4th November 2014
Overthrows – backing up strong returns
I’ve been attacking the keyboard so furiously lately (in both senses of the word), and with such singular focus, that I’ve been neglecting the correspondences I’ve received in return (with one notable exception yesterday, which I felt it best to address immediately).
So it’s well-passed time that I catch up a bit, and say many ‘thank yous’ to those who have taken a moment to read my pieces; those who have been moved to leave a comment or email me a reply; and especially those who have been promoting RBH via their own blogs and Twitter. Cheers guys!
The first feedback round-up I want to share is from my good friend, former international umpire, and Barbados born, John Holder.
John has dropped me an email several times in reply to my posted opinions, and these are his thoughts:
What a sad state of affairs regarding the state of cricket in the Caribbean. Why is it that the WICB is permanently in conflict, with players, sponsors and umpires? No other board in the world of cricket, even Pakistan, has a record of poor industrial relations to match that of the WICB. Are they autocrats who treat everyone like inferiors?
Marlon Samuels’ statement that he would have liked to complete the tour is interesting. How many other players felt like he did and Dwayne Bravo seems to have copied Ramnarine’s approach, one of confrontation, blackmail and bullying. All in all, the parties concerned have imperiled West Indies cricket and have dragged it to its knees. I sincerely hope that somehow sanity returns and that the game which means so much to thousands of West Indians somehow recovers and regains its place in international cricket. At present it is the laughing-stock of the cricket world.
I so agree, John.
I hope with so many influential people thinking likewise that somehow a middle ground can be found whereby WI cricket get stay on its feet, rather than its knees, and reclaim its dignity.
Sadly, the WICB has a history of conflict, with sponsors, players and umpires. Their approach to customer relations is reminiscent of the master and servant one. I also feel that there needs to be some openness on its part about its finances. The Daily Mail reported that the board is $US3 Million in debt. If that is the case, finding money to pay the players will be virtually impossible, so say so publicly. Treat the players and cricket lovers with respect and put them in the picture. The reason for the financial problems also needs to be made public and if the finances are not properly handled there must be accountability.
Cricket in the Caribbean has hit an all time low. We were once the envy of the cricket world. Now we are the laughing-stock of the game, lagging at the bottom of the game when it comes to on field performances and equally incompetent administrators. When you sign a contract it is legally binding, so when problems arise every avenue should be pursued to find a resolution, not issue a take it or leave it option.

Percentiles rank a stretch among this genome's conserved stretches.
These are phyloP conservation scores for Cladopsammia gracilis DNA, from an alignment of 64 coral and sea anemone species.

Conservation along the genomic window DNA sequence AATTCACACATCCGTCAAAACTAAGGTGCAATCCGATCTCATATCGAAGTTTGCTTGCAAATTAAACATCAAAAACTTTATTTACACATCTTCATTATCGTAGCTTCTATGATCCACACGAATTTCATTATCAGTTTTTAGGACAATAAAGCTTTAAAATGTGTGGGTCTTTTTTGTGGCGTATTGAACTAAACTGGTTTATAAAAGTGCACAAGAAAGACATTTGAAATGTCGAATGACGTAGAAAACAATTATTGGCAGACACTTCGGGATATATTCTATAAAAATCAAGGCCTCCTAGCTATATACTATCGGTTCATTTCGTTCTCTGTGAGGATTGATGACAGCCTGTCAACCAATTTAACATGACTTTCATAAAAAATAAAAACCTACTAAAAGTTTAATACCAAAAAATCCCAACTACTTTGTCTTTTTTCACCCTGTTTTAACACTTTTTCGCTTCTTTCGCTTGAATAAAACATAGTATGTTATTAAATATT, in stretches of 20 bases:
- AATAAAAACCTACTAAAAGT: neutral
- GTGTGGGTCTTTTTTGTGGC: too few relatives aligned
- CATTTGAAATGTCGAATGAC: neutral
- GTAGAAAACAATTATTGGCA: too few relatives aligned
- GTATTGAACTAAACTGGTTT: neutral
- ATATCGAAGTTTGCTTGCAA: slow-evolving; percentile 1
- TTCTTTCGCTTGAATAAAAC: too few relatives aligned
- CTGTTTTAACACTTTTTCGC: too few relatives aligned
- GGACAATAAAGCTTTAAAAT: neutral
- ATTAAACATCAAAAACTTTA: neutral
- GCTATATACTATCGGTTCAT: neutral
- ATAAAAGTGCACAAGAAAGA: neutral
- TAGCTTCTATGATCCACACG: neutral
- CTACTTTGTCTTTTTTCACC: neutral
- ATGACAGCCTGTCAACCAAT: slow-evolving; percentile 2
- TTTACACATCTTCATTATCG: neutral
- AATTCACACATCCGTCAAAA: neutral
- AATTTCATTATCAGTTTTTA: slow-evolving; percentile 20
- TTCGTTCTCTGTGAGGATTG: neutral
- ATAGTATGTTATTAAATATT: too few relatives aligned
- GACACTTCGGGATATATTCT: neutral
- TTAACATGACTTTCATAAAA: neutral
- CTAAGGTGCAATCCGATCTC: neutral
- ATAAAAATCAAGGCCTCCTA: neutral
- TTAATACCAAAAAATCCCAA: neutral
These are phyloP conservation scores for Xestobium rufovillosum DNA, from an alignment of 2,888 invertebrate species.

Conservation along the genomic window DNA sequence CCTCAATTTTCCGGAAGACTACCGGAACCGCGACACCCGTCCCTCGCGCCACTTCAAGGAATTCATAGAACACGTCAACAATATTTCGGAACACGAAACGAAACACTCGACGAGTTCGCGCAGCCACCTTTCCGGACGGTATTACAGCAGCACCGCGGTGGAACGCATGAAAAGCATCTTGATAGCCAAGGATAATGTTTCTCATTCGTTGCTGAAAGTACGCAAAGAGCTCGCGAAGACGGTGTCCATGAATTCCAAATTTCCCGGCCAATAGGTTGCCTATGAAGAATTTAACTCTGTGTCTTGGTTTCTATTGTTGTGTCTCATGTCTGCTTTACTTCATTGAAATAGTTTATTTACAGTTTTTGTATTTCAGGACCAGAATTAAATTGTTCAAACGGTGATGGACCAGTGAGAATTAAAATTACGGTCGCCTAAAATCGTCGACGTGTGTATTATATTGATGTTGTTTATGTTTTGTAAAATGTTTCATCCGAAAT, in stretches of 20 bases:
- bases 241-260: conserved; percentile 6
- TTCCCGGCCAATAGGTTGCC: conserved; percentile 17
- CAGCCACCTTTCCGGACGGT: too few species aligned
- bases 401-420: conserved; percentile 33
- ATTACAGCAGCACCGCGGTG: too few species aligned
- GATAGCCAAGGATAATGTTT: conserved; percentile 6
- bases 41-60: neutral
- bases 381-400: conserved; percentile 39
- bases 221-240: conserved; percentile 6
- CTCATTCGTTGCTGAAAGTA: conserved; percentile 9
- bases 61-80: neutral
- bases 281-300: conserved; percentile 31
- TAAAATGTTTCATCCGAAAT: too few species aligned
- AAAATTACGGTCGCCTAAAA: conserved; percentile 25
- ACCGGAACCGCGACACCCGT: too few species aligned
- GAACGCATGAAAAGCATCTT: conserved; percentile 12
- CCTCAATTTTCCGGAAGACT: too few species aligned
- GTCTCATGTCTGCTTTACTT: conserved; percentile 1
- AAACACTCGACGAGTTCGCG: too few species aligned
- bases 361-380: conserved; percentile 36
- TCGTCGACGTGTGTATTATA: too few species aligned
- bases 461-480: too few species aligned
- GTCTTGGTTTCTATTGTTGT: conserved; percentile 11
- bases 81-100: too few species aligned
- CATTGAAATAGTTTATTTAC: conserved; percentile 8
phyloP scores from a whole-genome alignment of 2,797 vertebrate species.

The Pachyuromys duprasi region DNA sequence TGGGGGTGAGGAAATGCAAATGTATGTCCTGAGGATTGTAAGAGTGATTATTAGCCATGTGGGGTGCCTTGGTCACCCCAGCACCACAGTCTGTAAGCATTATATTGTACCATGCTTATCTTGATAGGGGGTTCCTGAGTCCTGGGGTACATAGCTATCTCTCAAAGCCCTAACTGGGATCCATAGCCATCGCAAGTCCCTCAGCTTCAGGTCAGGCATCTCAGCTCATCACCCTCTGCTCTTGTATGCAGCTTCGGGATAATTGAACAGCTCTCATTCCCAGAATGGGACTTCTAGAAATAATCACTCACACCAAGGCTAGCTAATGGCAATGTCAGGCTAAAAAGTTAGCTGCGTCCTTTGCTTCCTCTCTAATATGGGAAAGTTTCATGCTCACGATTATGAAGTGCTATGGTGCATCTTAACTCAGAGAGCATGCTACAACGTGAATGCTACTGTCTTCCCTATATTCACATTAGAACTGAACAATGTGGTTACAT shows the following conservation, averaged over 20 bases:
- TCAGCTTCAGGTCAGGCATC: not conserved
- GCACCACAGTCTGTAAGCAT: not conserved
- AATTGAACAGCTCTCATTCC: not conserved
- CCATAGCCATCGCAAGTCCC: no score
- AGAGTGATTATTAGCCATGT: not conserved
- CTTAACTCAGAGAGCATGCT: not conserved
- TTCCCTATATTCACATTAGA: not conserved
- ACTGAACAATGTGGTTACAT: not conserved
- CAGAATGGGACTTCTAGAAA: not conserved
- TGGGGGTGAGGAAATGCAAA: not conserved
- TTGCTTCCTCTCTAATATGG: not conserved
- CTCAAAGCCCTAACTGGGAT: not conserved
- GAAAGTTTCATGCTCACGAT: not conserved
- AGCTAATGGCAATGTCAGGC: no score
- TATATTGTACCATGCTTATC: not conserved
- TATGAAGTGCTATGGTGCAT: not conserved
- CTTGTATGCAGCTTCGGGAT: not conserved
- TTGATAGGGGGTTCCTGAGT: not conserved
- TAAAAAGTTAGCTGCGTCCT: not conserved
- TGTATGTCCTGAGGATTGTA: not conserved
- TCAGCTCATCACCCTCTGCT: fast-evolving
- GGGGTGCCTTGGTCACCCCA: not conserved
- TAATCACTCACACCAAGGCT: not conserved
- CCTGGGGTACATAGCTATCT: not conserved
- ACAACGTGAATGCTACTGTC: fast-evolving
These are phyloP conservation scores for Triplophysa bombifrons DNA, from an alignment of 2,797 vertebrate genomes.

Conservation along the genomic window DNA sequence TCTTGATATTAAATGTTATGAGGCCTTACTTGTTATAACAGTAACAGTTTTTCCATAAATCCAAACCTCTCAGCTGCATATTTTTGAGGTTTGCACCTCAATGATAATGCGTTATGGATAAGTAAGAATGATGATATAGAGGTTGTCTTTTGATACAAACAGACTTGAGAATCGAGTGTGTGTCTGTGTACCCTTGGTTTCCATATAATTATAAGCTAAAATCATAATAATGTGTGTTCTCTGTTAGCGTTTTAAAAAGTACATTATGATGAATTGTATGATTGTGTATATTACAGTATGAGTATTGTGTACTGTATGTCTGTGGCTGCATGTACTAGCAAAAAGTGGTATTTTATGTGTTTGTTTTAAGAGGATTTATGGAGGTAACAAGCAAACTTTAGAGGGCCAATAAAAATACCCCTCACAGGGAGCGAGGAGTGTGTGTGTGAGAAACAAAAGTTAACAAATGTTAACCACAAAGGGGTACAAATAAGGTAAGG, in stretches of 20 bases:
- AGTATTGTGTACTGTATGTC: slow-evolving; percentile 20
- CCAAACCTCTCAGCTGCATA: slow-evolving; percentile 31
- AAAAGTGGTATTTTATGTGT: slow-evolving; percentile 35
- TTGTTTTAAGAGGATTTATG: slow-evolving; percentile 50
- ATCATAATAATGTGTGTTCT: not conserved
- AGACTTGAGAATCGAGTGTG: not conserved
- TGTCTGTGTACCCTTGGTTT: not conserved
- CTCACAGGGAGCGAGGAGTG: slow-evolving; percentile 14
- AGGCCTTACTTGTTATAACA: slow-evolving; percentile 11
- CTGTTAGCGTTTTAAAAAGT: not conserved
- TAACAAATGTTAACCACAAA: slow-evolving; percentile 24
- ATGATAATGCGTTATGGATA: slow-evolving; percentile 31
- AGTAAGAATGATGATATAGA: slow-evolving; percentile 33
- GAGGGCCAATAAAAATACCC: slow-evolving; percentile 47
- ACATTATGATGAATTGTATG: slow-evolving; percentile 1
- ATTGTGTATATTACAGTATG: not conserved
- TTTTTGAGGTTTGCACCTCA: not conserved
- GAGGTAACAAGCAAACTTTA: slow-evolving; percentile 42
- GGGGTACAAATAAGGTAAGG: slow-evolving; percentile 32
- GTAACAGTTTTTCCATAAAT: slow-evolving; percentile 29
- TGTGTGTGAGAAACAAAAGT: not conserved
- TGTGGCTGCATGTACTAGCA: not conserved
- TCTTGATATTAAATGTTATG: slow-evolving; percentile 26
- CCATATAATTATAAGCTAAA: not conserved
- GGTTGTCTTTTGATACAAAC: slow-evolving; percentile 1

I have a terrible fear this may be it for the West Indies. If they’re bankrupted they’ll have to split into national island boards and each take on Associate Nation status.
When you think that in the past Barbados itself could’ve fielded a world-class Test side in the 60s, 70s and 80s, it will be one of the greatest ever tragedies for cricket if they’re reduced to playing Ireland and Afghanistan.
We are watching history in the making – and it is distressingly unhappy viewing.
What more is there to be said??? West Indies cricket administrators and players are the pits, at the bottom of a dung heap. How we have gone from world champs to world chumps!! A combination of arrogance, stubbornness, incompetence and mistaken belief in their ability has resulted in the present disaster. Having seen what has happened, how can any other country trust the Board and players to honour a contract. There is a total lack of credibility surrounding West Indies cricket. One can see clearly why the grounds are empty and as a result of the latest fiasco they will be even emptier. Even the most avid fans have had enough.
John Holder is a highly respected former international umpire, who stood in Tests & ODIs between 1988-2001, and in 1st-class cricket from 1982-2009. He was also the innovative mind behind the introduction of the ‘bowl-out’ to settle washed out one-day games.